Twitter spent most of 2009 reiterating the fact that it was not focused
on monetization. And its current monetization strategy is proof of that fact. Throughout its explosive growth last year, Twitter allowed swarms of developers to release products that built on Twitter’s existing features. Now Twitter wants to be the one profiting from its popularity. And those developers are out in the cold. 

The company today announced that it will shortly ban all third party ad platforms from Twitter. If developers weren’t already fleeing from the service, they’ll go running now.

In conjunction with its ad platform Promoted Tweets that launched last month, Twitter warned developers that it would be creating more services in house. First to be hurt were cellphone client creators. But this new announcement is more sweeping.

Today Twitter’s COO Dick Costolo announced in a blog post that third part ads will no longer be permitted in the Twitter stream. According to the post, the decision is all about quality control:

“It is critical that the core experience of real-time introductions and
information is protected for the user and with an eye toward long-term
success for all advertisers, users and the Twitter ecosystem. For this
reason, aside from Promoted Tweets, we will not allow any third party
to inject paid tweets into a timeline on any service that leverages the
Twitter API.”

It makes sense that Twitter would want to start getting a cut of the ads appearing in its stream. But Costolo argues that it’s all for the user experience:

“Third party ad networks may be optimized for near-term monetization at
the expense of innovating or creating the best user experience. We
believe it is our responsibility to encourage creative product
development and to curb practices that compromise innovation.”

This sort of thing is exactly what developers had feared. However, Twitter is hoping that clarifying its strategy will thwart a backlash.

To that end, Costolo clarified Twitter’s guidelines for what it will and won’t do in the future:

1. We don’t seek to control what users tweet. And users own their own tweets.

2. We believe there are opportunities to sell ads, build vertical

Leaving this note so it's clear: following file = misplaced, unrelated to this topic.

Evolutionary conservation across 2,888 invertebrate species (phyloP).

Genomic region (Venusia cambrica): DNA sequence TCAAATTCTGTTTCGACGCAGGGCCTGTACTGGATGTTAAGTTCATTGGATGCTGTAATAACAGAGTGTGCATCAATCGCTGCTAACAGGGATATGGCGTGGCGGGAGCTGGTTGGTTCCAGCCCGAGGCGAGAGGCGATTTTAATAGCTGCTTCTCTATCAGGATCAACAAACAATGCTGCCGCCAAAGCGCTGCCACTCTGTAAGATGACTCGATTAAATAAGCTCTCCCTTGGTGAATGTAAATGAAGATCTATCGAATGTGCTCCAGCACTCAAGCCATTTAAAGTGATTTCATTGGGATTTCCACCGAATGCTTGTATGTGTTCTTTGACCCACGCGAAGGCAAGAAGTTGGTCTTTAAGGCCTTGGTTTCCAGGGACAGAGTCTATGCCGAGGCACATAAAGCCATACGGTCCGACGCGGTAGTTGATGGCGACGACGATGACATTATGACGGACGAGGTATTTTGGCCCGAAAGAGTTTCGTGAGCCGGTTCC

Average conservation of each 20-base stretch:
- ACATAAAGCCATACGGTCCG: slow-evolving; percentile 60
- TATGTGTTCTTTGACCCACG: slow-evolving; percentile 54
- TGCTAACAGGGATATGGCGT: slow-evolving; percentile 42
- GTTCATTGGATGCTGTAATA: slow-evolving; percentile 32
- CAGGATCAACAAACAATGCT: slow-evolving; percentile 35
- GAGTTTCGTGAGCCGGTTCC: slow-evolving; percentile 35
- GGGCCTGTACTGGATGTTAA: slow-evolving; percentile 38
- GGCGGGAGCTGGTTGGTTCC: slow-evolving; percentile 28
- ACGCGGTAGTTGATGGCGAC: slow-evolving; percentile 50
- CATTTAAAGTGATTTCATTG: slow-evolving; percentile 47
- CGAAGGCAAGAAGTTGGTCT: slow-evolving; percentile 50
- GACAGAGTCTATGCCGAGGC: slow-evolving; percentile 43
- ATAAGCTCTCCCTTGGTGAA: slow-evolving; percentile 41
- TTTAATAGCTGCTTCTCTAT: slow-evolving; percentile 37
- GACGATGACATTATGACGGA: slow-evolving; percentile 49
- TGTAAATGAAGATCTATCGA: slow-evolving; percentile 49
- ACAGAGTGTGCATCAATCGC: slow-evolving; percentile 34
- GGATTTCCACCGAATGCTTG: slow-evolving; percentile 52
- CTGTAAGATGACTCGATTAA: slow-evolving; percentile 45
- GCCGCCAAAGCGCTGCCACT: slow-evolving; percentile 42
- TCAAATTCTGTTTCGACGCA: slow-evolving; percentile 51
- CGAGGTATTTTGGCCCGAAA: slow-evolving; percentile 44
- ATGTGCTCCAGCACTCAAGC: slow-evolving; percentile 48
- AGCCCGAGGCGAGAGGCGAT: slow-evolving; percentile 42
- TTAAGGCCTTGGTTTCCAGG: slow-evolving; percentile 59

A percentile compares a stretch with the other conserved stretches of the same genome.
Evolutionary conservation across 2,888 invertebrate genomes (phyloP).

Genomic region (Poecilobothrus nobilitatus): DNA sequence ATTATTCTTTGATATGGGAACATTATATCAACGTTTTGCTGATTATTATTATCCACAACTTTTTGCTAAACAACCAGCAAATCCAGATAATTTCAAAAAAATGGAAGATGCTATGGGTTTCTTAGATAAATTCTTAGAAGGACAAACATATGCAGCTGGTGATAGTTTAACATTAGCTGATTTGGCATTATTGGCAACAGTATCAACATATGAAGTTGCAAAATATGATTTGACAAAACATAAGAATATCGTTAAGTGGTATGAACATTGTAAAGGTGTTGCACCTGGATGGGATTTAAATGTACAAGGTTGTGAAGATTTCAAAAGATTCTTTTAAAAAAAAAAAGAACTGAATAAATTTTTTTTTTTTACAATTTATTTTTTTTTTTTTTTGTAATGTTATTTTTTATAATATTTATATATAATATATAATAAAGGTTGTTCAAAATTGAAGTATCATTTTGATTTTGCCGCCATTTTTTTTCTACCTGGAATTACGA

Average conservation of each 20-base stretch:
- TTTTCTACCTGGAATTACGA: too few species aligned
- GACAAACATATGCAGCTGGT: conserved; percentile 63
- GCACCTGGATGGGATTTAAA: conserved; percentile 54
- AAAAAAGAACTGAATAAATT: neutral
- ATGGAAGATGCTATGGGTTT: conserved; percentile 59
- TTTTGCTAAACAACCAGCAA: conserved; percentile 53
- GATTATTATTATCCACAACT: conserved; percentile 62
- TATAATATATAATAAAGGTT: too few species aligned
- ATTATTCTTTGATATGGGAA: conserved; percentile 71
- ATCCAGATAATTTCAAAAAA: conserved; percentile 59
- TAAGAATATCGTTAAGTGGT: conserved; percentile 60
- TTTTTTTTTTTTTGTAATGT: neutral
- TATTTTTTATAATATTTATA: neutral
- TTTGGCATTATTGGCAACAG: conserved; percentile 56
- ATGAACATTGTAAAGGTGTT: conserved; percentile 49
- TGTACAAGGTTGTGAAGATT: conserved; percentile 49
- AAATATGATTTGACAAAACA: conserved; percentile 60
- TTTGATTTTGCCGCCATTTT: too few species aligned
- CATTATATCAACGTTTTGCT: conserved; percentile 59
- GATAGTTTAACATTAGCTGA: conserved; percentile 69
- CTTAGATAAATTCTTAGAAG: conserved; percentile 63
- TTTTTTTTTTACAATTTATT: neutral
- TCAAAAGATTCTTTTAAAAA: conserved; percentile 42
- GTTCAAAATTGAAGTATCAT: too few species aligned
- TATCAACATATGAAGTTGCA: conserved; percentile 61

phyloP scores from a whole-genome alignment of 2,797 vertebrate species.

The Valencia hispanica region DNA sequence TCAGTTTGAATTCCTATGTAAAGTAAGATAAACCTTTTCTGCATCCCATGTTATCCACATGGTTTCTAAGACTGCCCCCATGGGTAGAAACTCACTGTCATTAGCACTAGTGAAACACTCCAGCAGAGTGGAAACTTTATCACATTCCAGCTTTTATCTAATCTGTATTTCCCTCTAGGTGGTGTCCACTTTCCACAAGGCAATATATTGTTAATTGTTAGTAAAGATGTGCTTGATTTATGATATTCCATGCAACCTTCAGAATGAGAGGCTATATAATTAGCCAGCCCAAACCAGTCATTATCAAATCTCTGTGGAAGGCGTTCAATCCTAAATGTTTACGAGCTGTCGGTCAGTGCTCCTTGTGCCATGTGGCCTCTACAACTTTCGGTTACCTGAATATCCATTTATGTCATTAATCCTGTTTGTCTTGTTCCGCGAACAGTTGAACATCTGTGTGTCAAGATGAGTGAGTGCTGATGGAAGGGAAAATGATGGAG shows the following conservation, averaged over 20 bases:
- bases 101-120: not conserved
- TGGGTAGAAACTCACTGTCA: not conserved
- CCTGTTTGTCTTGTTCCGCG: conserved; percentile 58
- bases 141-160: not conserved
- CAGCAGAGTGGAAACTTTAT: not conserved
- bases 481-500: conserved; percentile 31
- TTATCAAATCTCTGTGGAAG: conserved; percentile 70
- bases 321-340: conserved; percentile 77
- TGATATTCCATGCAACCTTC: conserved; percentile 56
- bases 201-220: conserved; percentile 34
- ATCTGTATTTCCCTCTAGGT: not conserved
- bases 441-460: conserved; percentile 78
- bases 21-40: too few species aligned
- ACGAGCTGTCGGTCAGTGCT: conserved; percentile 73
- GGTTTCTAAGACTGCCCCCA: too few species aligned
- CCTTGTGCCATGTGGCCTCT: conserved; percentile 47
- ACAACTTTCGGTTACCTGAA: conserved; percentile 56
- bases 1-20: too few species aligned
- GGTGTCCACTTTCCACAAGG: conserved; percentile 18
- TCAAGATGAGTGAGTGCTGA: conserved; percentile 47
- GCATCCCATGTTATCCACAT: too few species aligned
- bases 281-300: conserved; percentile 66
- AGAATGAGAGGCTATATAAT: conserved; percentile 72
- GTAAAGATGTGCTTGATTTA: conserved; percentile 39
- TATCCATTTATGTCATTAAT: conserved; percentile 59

applications, provide breakthrough analytics, and more. Companies are
selling real-time display ads or other kinds of mobile ads around the
timelines on many Twitter clients, and we derive no explicit value from
those ads. That’s fine. We imagine there will be all sorts of other
third-party monetization engines that crop up in the vicinity of the

3. We don’t believe we always need to participate in the myriad ways in which other companies monetize the network.

But the main problem is that developers don’t know when and where Twitter may choose to put them out of business. As Costolo notes, that was one of the biggest issues that came up during Twitter’s developer conference in April:

“We heard loud and clear at our Chirp Developer Conference last month
that developers desire clarity—clarity about what we believe Twitter
must provide, what Twitter looks to the ecosystem to provide, and where
the lines, if any, are drawn.”

The new policy doesn’t make it explicitly clear where Twitter will step in in the future, just that it won’t always step in. For developers, that is not a vote of confidence. As Peter Kafka points out, “It’s an open invitation to them to search for other partners. Like, um, Google.”

With this new policy, Twitter will still allow anyone to serve ads around Twitter content. Mostly because it would be futile (and bad strategy) to prevent people from sharing tweets around the web.

But all ads served within the Twitter stream will send revenue to Twitter. It makes sense that Twitter would want that control (and earnings). But it proves that the company is taking a backwards approach to monetization. 

The company missed an opportunity by letting so many others develop in spaces where it could have taken control. It’s grabbing control back now. And chances are it will come up with a profitable revenue strategy this way. But acting like an open network and then stepping on people once you have a strategy is not a good precedent to develop. 

Image: Gizmodo